Oklahoma Sooners: Alabama Crimson Tide
Here's how they did it:
Our methodology was simple: We re-tallied the scores following signing day and ranked the schools based on total number of ESPNU 150 recruits (there have been 900) hauled in over the last six years. Of course, like success on the field, recruiting is cyclical -- and fans of programs both on and off this list might look back on Feb. 1, 2012 as the day their team began its rise (or fall) on the trail.
Here's the top-10:
5. Florida State
6. Notre Dame
T-10. Ohio State
Here's what it says about Oklahoma:
Top states: Texas (14), Oklahoma (seven)
Surprise state: California (three)
Oklahoma continues to reel in the relatively small amount of ESPNU 150 talent produced in the Sooner State, signing its top two 2012 recruits: WR Sterling Shepard (Oklahoma City) and RB Alex Ross (Jenks). That puts the Sooners at 7-for-13 since 2007. Bob Stoops also went into Florida (No. 2 OC Ty Darlington of Apopka) and Missouri (WR Durron Neal of St. Louis) for the first time in the past six years.
Green-Beckham has been described as a hybrid of Calvin Johnson and Julio Jones. At 6-foot-6, 220 pounds, he possesses the size and speed to be a significant deep threat and formidable red-zone target.
Any program in the nation would be happy to land Green-Beckham, but he has narrowed his list to five schools -- Arkansas, Texas, Missouri, Alabama and Oklahoma –- all of which have significant holes at wide receiver.
So the question becomes, who needs Dorial Green-Beckham most?
Alabama has stocked up on wide receiver recruits in its 2012 class with five 4-star or 5-star recruits listed as ATH/WR. The Tide could use all of the help that they can get after losing their top four pass catchers from 2011. Most importantly, Alabama needs to find a top wide receiver to fill the void left by Julio Jones and Marquis Maze leaving in consecutive years.
Jones and Maze were targeted on almost half of Alabama’s passes thrown 20 yards or more in the air since the start of 2010, resulting in 15 receptions and five touchdowns. Green-Beckham’s downfield prowess would benefit AJ McCarron who improved his deep passing in the second half of last season.
Arkansas is the predicted landing spot for Green-Beckham by all seven ESPN experts polled. If he chooses to sign with the Razorbacks, Green-Beckham would fill one of the greatest wide receiver voids in the nation.
Arkansas is losing three of its top four wide receivers, including the school’s top two players in career receptions, Jarius Wright and Joe Adams. Wright and Adams combined for more receiving yards (1,769) than any other set of receivers in the SEC last season.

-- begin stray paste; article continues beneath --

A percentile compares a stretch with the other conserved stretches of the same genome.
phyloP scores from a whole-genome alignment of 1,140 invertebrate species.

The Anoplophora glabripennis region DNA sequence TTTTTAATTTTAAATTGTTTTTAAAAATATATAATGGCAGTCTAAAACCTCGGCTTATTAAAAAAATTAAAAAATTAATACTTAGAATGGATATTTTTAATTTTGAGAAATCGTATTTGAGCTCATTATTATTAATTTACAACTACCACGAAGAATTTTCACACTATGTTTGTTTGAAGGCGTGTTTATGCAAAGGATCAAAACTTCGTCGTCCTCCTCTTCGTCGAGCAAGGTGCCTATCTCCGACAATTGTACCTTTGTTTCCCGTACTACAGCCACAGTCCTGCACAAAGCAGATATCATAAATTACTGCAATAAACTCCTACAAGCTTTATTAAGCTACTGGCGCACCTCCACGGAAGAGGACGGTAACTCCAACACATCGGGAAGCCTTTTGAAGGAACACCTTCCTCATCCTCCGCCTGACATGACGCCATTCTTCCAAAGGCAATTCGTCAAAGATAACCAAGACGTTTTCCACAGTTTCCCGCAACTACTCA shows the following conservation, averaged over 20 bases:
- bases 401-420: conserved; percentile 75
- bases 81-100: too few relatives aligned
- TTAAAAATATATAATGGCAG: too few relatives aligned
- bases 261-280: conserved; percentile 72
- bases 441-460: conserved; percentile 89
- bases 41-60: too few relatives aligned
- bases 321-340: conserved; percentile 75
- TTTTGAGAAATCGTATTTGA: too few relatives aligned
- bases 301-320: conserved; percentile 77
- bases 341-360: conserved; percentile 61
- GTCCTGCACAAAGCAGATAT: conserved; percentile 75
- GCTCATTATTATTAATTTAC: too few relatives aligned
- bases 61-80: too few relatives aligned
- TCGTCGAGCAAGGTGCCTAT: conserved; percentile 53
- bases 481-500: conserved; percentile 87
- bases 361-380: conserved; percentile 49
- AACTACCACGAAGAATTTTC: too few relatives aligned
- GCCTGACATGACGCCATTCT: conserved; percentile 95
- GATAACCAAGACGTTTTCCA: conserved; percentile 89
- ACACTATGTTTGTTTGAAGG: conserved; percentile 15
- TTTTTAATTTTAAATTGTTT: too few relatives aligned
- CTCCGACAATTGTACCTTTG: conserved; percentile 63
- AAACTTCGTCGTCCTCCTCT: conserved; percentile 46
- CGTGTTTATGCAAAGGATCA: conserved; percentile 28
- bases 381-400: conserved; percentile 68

In fact, no SEC team had three wide receivers combine for more yards, receptions and touchdowns than Wright and Adams.
Missouri needs a second wide-receiver option behind T.J. Moe next season with TE Michael Egnew and WR Wes Kemp graduating. Moe has the second-most receiving yards in the Big 12 since the start of 2010 among returning players, but he is not known for his deep-threat ability.
Of his 146 receptions in the past two seasons, only 13 have gone for 25 or more yards. Green-Beckham’s downfield speed would lead to more big plays for the Tigers and open up underneath routes for Moe and others.
Oklahoma must replace FBS all-time leader in receptions, Ryan Broyles. Broyles was Oklahoma’s top target downfield, in the red zone, on third down and when opponents brought the blitz over the last two years.
Landry Jones struggled after Broyles’ injury in 2011, and despite landing three 4-star wide receiver recruits, a talent like Green-Beckham could fill the void left by Broyles.
Broyles had some of the strongest hands in college football, dropping just two passes in 417 pass attempts since the start of 2009.
According to scouts, Green-Beckham also has strong hands and the ability to snatch balls in traffic, which will be valuable in an Oklahoma offense that throws a lot of quick slants. Oklahoma has focused on replacing Broyles with three 4-star recruits committed for next season, but the addition of Green-Beckham will have an immediate impact on a team with national title hopes.
Texas could use Green-Beckham’s size in the red zone. The Longhorns completed just 32 percent of their passes with three touchdowns and two interceptions in the red zone during conference play last season, which was the worst completion percentage by any Big 12 team in the last five seasons.
When throwing into the end zone, Texas completed just 5-of-17 passes with two interceptions. Beckham’s 6’6” size and leaping ability would give Texas a target to drastically improve its red-zone passing offense.